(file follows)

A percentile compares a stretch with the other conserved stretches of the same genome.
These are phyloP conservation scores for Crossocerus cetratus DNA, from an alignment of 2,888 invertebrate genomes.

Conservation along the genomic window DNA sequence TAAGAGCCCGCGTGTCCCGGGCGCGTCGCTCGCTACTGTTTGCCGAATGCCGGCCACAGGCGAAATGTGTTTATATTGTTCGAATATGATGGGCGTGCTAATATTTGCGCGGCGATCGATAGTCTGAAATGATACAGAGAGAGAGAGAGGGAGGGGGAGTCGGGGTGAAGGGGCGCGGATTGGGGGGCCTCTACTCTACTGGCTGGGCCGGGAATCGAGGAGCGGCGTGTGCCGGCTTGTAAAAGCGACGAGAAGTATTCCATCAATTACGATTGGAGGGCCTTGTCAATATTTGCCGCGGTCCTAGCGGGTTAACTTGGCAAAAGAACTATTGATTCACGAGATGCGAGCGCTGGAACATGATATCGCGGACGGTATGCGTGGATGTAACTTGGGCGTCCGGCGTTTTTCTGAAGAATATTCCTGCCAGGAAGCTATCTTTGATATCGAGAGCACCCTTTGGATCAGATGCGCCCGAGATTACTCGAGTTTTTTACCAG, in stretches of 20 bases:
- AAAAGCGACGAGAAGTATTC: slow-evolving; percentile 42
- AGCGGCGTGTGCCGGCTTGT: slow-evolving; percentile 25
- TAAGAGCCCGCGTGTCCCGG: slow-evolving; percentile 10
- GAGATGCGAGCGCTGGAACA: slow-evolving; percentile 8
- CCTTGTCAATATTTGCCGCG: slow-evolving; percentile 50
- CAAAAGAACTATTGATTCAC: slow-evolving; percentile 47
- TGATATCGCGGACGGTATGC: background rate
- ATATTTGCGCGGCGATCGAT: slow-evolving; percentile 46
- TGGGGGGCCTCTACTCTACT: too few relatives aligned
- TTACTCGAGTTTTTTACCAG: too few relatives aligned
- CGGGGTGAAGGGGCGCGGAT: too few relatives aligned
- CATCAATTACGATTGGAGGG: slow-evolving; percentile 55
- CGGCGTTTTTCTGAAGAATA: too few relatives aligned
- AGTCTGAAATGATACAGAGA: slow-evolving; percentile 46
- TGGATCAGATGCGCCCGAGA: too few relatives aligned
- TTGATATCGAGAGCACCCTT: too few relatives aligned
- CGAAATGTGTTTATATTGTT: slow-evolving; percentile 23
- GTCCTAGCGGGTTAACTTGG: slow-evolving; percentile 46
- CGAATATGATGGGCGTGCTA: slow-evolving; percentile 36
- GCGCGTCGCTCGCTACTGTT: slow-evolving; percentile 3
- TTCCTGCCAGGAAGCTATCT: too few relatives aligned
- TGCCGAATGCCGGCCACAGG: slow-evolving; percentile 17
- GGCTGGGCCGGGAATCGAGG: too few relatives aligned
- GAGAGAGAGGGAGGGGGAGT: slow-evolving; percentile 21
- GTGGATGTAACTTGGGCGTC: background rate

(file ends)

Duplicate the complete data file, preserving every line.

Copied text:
A percentile compares a stretch with the other conserved stretches of the same genome.
These are phyloP conservation scores for Crossocerus cetratus DNA, from an alignment of 2,888 invertebrate genomes.

Conservation along the genomic window DNA sequence TAAGAGCCCGCGTGTCCCGGGCGCGTCGCTCGCTACTGTTTGCCGAATGCCGGCCACAGGCGAAATGTGTTTATATTGTTCGAATATGATGGGCGTGCTAATATTTGCGCGGCGATCGATAGTCTGAAATGATACAGAGAGAGAGAGAGGGAGGGGGAGTCGGGGTGAAGGGGCGCGGATTGGGGGGCCTCTACTCTACTGGCTGGGCCGGGAATCGAGGAGCGGCGTGTGCCGGCTTGTAAAAGCGACGAGAAGTATTCCATCAATTACGATTGGAGGGCCTTGTCAATATTTGCCGCGGTCCTAGCGGGTTAACTTGGCAAAAGAACTATTGATTCACGAGATGCGAGCGCTGGAACATGATATCGCGGACGGTATGCGTGGATGTAACTTGGGCGTCCGGCGTTTTTCTGAAGAATATTCCTGCCAGGAAGCTATCTTTGATATCGAGAGCACCCTTTGGATCAGATGCGCCCGAGATTACTCGAGTTTTTTACCAG, in stretches of 20 bases:
- AAAAGCGACGAGAAGTATTC: slow-evolving; percentile 42
- AGCGGCGTGTGCCGGCTTGT: slow-evolving; percentile 25
- TAAGAGCCCGCGTGTCCCGG: slow-evolving; percentile 10
- GAGATGCGAGCGCTGGAACA: slow-evolving; percentile 8
- CCTTGTCAATATTTGCCGCG: slow-evolving; percentile 50
- CAAAAGAACTATTGATTCAC: slow-evolving; percentile 47
- TGATATCGCGGACGGTATGC: background rate
- ATATTTGCGCGGCGATCGAT: slow-evolving; percentile 46
- TGGGGGGCCTCTACTCTACT: too few relatives aligned
- TTACTCGAGTTTTTTACCAG: too few relatives aligned
- CGGGGTGAAGGGGCGCGGAT: too few relatives aligned
- CATCAATTACGATTGGAGGG: slow-evolving; percentile 55
- CGGCGTTTTTCTGAAGAATA: too few relatives aligned
- AGTCTGAAATGATACAGAGA: slow-evolving; percentile 46
- TGGATCAGATGCGCCCGAGA: too few relatives aligned
- TTGATATCGAGAGCACCCTT: too few relatives aligned
- CGAAATGTGTTTATATTGTT: slow-evolving; percentile 23
- GTCCTAGCGGGTTAACTTGG: slow-evolving; percentile 46
- CGAATATGATGGGCGTGCTA: slow-evolving; percentile 36
- GCGCGTCGCTCGCTACTGTT: slow-evolving; percentile 3
- TTCCTGCCAGGAAGCTATCT: too few relatives aligned
- TGCCGAATGCCGGCCACAGG: slow-evolving; percentile 17
- GGCTGGGCCGGGAATCGAGG: too few relatives aligned
- GAGAGAGAGGGAGGGGGAGT: slow-evolving; percentile 21
- GTGGATGTAACTTGGGCGTC: background rate